There has been a general trend for ships of all types to grow in size. Their crews are not exceptionally large, so the operating cost may not be that much more.

Still these are significantly bigger than other cutters built by the same coast guards, at the same time, apparently for the same missions.

None of these three nations has a patrol area as distant and demanding as Alaska.

Japan did have a reason for building the first of these. Shikishimacommissioned in 1992, was intended to escort plutonium transport ships between Europe and Japan, but I have seen no explanation for the ships that followed.

Is it prestige, just “keeping up with the Jones?”

Are they intended for a future shoving match? If so, they are giving up agility for presence.

Are they perhaps intended as flag ships for long term operations?

I would love to hear the reasoning from someone in the know.

 

 

 

6 thoughts on “New S. Korean Cutter

  1. I’m not in the know… just another concerned observer. This is an arms race. Coast guards are police forces or arms of government agencies, but they are not military. Thus, if you shove a coast guard ship, you are at much less risk of war with the other guy, a situation everyone around the S. China Sea is desperate to avoid (including China: they’re playing a similar game of bullying to that used by Putin, but their playground is a sea whereas Putin’s playground is Eastern Europe). But while Putin has proxy forces he can arm (Ukrainian “rebels”) the Chinese have no such buffer, so the risks are greater, thus all sides are trying to fight this war for dominance in the area with paramilitary assets, because the moment something grey-painted gets involved, it all hits the fan and politicians on both sides will find themselves funnelled into a very narrow range of options, most of which lead to some kind of conflict.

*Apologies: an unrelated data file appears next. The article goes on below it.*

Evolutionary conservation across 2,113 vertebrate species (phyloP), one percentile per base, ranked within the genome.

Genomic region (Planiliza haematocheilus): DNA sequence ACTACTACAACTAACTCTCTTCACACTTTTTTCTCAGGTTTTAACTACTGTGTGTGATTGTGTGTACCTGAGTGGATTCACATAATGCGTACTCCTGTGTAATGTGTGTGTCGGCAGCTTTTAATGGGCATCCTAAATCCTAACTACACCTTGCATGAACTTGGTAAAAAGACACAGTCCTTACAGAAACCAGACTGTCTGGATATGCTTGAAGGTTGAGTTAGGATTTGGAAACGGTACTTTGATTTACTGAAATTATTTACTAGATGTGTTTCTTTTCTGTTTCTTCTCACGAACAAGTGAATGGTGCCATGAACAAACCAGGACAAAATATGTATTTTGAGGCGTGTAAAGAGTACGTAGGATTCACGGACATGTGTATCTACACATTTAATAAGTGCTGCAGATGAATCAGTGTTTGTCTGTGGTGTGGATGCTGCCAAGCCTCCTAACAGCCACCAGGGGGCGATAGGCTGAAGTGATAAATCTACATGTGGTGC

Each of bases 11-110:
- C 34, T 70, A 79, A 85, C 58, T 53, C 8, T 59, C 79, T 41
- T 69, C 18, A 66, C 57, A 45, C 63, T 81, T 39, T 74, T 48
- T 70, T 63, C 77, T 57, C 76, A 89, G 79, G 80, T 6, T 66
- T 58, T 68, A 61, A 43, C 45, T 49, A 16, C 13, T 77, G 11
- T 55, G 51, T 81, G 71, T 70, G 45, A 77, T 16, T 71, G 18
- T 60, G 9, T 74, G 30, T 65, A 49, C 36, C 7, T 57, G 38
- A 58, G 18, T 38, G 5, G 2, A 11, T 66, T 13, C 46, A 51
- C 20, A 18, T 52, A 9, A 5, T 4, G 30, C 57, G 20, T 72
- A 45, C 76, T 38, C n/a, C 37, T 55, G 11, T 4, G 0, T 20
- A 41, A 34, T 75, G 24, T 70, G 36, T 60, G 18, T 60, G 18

It really is an arms race coupled with a ‘land’ grab (literally and figuratively if you look at China’s new ‘islands’). China is pushing and the neighbours are trying to push back, but China is out-building all them combined and will eventually come to own the S. China Sea by sheer force of numbers and will power, alone.

  2. I bet it’s for ramming. If one of our billion dollar destroyers was patrolling and a huge Chinese coast guard was telling it to move since its their waters, and they just kept coming closer and closer what we do? If they are not firing, would we risk our billion dollar destroyer be rammed out of the sea? I suspect we would just leave before they ram us. Enough of these instances and they would effectively annex the South China Sea. It’s crude but effective.

  3. Actually, these newer KCG cutters are built for endurance to deal with illegal Chinese fishing ships in Korea’s EEZ. You will notice the KCG5001 has two RHIBs and two Defender-class type response boats just behind the main superstructure to act sort of as a fast patrol boats carrier. The reasoning is the illegal Chinese fishing boats tend to group together whenever to fend off being boarded by the KCG or Korean Fisheries Enforcement vessels.